Thursday, October 21, 2004

Bangladesh: Janes Intelligence Review on Chittagong Weapons Haul


Speculation in the regional press in the immediate aftermath of the 2 April seizure suggested the consignment was moved overland from southwestern China to the port of Sittwe on Myanmar's Arakan coast on the Bay of Bengal. However, sources familiar with the case told JIR that the consignment originated from the port of Hong Kong and, at that point, only involved new Chinese weaponry.
From Hong Kong, the main consignment was shipped to Singapore where more weapons were added. The second consignment is understood to have comprised all the non-Chinese weaponry involved. According to Bangladeshi press reports, this included weapons of both Israeli and US manufacture, although it remains unclear whether additional ammunition was also added to the shipment in Singapore.

New details emerge on Bangladesh arms haul
Anthony Davis

Following one of South Asia's largest ever seizures of illicit weaponry in the Bangladeshi port of Chittagong in April, there has been considerable interest within regional security and intelligence circles in establishing the background to the incident.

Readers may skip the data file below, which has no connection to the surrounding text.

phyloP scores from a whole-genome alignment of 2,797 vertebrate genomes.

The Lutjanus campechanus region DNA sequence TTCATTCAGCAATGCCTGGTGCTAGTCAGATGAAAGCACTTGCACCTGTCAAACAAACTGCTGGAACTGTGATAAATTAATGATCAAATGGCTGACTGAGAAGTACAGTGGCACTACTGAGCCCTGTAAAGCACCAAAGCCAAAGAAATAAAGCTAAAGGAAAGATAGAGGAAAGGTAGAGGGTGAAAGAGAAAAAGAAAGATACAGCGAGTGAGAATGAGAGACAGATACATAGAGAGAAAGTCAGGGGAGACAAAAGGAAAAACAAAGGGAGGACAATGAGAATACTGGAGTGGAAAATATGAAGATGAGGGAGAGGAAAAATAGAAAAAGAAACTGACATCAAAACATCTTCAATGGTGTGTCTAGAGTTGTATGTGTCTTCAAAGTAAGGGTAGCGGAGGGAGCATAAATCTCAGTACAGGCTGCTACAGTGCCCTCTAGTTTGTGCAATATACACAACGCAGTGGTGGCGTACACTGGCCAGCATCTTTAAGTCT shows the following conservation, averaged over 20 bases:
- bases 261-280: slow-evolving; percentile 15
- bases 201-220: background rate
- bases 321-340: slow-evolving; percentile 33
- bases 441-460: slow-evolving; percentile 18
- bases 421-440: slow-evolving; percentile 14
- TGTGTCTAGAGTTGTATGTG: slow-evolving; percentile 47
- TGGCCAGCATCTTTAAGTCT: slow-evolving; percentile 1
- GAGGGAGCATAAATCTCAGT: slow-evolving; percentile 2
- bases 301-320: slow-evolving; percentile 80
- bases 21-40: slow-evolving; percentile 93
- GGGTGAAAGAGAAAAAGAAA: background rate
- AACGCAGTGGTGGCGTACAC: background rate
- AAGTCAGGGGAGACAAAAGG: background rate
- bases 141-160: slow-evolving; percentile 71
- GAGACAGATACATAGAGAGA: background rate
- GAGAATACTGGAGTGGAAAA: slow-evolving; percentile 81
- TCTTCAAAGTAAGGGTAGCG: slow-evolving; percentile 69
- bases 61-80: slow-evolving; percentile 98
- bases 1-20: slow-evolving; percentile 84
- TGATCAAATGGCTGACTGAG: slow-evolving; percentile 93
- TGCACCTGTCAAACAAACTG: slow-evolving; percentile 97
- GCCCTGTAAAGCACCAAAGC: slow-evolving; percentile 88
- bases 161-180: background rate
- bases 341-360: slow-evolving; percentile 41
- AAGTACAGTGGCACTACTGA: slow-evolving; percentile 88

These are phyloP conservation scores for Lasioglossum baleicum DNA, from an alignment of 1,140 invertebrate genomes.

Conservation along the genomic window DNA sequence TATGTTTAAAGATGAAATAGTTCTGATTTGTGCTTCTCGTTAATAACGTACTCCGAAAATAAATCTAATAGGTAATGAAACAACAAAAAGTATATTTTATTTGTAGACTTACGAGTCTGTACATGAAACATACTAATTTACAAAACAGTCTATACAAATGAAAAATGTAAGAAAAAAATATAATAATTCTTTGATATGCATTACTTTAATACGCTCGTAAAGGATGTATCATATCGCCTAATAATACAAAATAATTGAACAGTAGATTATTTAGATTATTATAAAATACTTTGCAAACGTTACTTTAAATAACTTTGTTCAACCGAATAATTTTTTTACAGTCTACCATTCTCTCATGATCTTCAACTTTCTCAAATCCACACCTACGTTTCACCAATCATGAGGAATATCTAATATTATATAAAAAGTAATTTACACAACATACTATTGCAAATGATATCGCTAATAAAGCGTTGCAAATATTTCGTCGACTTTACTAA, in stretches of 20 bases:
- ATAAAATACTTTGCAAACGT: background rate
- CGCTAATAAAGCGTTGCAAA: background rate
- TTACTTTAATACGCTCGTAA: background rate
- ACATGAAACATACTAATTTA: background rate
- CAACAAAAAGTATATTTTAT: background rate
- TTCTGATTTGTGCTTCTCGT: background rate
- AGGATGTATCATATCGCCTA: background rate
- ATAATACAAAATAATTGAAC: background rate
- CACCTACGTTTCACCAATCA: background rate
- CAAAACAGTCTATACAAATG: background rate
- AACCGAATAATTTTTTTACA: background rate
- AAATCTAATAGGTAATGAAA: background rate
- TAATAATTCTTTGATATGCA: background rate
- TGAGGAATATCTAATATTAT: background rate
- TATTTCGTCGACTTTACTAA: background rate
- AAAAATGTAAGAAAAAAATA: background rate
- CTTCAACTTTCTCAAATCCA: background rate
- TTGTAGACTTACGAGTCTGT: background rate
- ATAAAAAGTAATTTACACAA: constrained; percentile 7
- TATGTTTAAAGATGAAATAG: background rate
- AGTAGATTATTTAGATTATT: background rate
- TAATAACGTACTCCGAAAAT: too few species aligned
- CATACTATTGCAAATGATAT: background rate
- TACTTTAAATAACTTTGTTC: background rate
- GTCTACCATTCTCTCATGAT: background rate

Intelligence sources outlined to JIR the salient features of a shipment which, had it been successful, could have had a hugely destabilising impact on India's insurgency-prone northeastern states.

Speculation in the regional press in the immediate aftermath of the 2 April seizure suggested the consignment was moved overland from southwestern China to the port of Sittwe on Myanmar's Arakan coast on the Bay of Bengal. However, sources familiar with the case told JIR that the consignment originated from the port of Hong Kong and, at that point, only involved new Chinese weaponry.

No reliable list of the seized weapons has yet to be made public. However, the shipment - altogether worth an estimated US$4.5m-$7m - is known to have included around 2,000 automatic and semi-automatic weapons, among them 1,290 Type 56-1/Type 56-2 Kalashnikov-type assault rifles; 150 T-69 rocket propelled grenade (RPG) launchers; quantities of 40mm RPG ammunition; 25,000 hand-grenades; and 1.8m rounds of small-arms ammunition.

From Hong Kong, the main consignment was shipped to Singapore where more weapons were added. The second consignment is understood to have comprised all the non-Chinese weaponry involved. According to Bangladeshi press reports, this included weapons of both Israeli and US manufacture, although it remains unclear whether additional ammunition was also added to the shipment in Singapore.

The shipment was then transported north through the Strait of Malacca to be transhipped in the Bay of Bengal to two trawlers, the Kazaddan and Amanat, which ferried the weaponry to a jetty on the Karnapuli River, Chittagong.

Following a tip-off - understood to have probably come from Indian intelligence sources - the off-loading of the weapons was interrupted in the early hours of 2 April by the Chittagong Port Police and Bangladesh Rifles. Nine truckloads of munitions were seized, although it is believed that one loaded truck had left the jetty before the arrival of the port police.